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  • Editorial Introduction

For 2018's first issue, Advertising & Society Quarterly perhaps will take a place similar to what German philosopher Walter Benjamin called the "Angel of History": a figure that is situated in a turbulent present that keeps one eye on the past while being pressed into the future.1

Benjamin conceived the "Angel of History" in the middle of World War II after the troubling years following World War I. The world had to sift through the rubble of World War I. There were tremendous efforts to fight economic collapse in some countries after World War I and then globally during the Great Depression. Parts of the world also saw the rise of fascism rooted in fear and hatred of particular segments of society. This "Angel of History" presented Benjamin's reflections about history and human progress based on Paul Klee's 1920 painting Angelus Novus:

A Klee painting named Angelus Novus shows an angel looking as though he is about to move away from something he is fixedly contemplating. His eyes are staring, his mouth is open, his wings are spread. This is how one pictures the angel of history. His face is turned toward the past. Where we perceive a chain of events, he sees one single catastrophe which keeps piling wreckage upon wreckage and hurls it in front of his feet. The angel would like to stay, awaken the dead, and make whole what has been smashed. But a storm is blowing from Paradise; it has got caught in his wings with such violence that the angel can no longer close them. The storm irresistibly propels him into the future to which his back his turned, while the pile of debris before him grows skyward. This storm is what we call progress.2

Today, the world is not in the middle of a global conflict like World War II. However, we are in a moment of tremendous cultural, economic, social, and political tension and unease. How can everyday people, governments, and companies (including brands and advertisers) react to senseless violence at home and abroad, the reemergence of xenophobic populism, extreme economic inequality, climate change, and the polarization of society around identity politics?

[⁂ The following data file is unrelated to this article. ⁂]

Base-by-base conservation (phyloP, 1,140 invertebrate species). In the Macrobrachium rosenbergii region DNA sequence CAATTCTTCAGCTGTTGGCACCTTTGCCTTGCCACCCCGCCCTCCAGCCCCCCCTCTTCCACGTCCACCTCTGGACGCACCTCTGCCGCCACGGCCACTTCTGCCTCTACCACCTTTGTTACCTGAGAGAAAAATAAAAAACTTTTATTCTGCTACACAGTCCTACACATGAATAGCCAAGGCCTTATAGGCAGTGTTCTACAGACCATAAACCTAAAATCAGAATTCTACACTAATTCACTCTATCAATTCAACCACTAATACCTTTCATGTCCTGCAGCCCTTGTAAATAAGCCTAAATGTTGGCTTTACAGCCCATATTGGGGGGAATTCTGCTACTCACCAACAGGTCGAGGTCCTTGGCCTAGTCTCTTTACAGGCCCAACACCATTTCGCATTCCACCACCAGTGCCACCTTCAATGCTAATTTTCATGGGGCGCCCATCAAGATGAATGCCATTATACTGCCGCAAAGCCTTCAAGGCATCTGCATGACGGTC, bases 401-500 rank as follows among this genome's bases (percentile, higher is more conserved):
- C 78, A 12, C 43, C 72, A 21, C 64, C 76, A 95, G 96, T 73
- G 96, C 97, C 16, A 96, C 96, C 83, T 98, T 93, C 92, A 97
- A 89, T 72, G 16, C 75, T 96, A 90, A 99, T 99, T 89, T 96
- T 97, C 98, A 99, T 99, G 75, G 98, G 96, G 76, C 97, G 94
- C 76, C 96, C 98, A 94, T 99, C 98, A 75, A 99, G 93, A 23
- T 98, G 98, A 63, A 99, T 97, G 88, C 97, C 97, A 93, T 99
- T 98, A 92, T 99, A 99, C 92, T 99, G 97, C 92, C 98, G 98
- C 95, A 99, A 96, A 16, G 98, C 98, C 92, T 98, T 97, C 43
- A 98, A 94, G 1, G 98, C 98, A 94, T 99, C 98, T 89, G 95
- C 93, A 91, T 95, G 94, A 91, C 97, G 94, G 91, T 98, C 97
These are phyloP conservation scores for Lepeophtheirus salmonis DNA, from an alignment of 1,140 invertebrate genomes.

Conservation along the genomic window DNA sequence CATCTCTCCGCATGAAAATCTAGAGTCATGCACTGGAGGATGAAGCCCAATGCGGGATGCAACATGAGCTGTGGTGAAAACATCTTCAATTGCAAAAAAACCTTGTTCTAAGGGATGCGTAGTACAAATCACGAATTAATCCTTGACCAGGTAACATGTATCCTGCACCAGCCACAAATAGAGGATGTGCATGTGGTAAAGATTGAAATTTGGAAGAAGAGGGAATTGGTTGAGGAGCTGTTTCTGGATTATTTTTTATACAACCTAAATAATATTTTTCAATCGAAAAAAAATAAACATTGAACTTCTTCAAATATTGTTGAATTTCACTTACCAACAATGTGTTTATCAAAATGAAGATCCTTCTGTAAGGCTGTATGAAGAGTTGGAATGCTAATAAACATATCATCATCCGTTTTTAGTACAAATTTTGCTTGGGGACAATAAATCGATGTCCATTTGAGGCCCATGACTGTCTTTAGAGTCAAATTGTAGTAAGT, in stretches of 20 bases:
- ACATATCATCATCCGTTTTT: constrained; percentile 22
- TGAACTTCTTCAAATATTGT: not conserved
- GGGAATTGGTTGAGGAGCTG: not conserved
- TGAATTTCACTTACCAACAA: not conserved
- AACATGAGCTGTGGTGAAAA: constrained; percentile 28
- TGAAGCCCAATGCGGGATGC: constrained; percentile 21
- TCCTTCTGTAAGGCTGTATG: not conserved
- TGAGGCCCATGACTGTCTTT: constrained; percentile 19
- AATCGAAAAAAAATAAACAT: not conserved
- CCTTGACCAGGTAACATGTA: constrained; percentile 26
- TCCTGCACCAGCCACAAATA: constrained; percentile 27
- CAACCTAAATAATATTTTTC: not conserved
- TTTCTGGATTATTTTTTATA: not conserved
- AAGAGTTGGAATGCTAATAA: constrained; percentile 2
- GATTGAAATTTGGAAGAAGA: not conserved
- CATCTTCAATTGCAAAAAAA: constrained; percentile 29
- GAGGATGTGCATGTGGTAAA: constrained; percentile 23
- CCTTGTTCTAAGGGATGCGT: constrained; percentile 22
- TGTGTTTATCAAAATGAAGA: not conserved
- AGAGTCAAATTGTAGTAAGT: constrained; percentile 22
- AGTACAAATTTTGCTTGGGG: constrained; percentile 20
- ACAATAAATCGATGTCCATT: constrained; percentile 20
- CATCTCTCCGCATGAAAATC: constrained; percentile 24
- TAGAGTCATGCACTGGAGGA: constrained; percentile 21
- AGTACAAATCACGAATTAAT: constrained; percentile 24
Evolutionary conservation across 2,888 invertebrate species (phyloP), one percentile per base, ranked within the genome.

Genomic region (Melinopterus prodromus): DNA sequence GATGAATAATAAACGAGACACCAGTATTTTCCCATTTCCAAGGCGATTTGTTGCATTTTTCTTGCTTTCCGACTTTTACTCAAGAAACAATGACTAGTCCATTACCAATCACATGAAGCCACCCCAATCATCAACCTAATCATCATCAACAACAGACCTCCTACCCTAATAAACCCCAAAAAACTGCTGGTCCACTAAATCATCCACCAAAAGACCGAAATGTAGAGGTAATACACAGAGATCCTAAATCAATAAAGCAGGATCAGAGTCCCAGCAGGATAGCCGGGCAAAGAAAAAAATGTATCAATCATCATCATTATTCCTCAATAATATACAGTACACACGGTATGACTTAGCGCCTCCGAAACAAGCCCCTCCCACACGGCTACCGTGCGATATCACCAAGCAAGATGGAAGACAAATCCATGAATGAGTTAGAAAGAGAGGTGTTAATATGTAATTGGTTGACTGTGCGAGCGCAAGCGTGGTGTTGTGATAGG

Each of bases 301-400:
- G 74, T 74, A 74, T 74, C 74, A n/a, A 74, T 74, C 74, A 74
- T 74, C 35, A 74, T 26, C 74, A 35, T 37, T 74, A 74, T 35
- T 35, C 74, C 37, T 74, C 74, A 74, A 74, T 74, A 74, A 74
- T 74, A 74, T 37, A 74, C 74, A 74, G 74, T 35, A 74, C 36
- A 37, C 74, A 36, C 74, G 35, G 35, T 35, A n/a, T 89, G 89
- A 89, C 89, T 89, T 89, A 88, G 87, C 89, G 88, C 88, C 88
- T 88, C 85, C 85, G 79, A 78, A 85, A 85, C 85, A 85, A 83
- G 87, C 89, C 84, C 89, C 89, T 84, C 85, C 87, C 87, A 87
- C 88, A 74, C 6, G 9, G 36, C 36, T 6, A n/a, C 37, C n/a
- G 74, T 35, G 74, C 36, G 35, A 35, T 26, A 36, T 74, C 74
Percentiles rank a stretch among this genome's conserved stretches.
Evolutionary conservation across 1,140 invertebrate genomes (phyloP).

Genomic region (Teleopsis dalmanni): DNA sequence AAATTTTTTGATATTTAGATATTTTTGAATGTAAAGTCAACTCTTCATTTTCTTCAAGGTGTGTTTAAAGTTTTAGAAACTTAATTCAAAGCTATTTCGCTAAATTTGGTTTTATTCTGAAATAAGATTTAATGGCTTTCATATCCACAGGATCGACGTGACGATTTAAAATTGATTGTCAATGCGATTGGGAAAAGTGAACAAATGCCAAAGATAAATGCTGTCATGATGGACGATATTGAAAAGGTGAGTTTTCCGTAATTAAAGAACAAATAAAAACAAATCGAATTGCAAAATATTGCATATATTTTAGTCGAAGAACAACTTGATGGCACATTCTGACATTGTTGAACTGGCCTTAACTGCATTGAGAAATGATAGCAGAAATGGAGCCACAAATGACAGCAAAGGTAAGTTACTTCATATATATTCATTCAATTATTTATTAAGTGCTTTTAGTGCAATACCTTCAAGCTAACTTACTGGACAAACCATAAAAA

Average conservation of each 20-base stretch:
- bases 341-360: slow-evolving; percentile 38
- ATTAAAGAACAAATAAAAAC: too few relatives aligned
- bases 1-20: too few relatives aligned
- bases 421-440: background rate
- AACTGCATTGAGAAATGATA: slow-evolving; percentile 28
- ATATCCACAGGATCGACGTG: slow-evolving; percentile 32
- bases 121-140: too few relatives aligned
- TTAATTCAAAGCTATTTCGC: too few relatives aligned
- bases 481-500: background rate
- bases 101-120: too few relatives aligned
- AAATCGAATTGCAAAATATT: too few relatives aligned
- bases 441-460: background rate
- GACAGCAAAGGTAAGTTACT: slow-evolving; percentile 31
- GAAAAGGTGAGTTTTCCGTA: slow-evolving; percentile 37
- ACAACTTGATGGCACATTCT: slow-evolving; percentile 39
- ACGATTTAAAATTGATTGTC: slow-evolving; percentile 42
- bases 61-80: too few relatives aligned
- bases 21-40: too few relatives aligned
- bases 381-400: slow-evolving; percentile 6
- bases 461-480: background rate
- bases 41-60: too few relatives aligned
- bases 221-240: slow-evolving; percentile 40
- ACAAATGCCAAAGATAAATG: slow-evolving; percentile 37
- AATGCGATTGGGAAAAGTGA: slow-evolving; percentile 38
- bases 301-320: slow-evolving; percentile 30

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Fig. 1.

Swiss-German Artist Paul Klee's Angelus Novus (1920) Symbolized for Benjamin an Uncertain Present Tied to an Unresolved Past and an Inevitable Future; It Is an Apt Metaphor for How Advertising & Society Quarterly Has Examined Advertising.3

The idea of Benjamin's "Angel of History" helps Advertising & Society Quarterly sort out advertising's place in working through these various questions. As the journal has always done, and especially in 2018, Advertising & Society Quarterly will look at advertising today but always with one eye turned back to the past while considering possibilities of an inevitable but unknown future.

In a reprint from Michael Schudson's 1984 book Advertising, The Uneasy Persuasion, as well as an accompanying interview with him on advertising and its relationship to journalism, readers are encouraged to think about the consequences of the advertising-saturated world in which they live. Kim Sheehan and Deborah Morrison's original article asks advertisers, professors, and students to consider advertising's contributions to climate change that have accompanied the rise of advanced mass consumerism. The issue's roundtable focuses on social media's place in building individual, brand, and community identities today and in the future, which seems to be much different from how identities were shaped before the advent of digital technologies. In an interview with Madonna Badger, a vocal industry critic of the treatment of women in advertising, one learns about the longstanding objectification of women and what she and her colleagues are doing to fight it today to ensure that girls and women are respected more in the future. In a recorded discussion with Judy Foster Davis about her book Pioneering African American Women in the Advertising Business, participants address the lack of information about African American women's contributions to advertising history, some improvements to diversity in advertising in recent years, and the need for much more work to make the advertising world more inclusive. To conclude the issue, Katherine Parkin describes...

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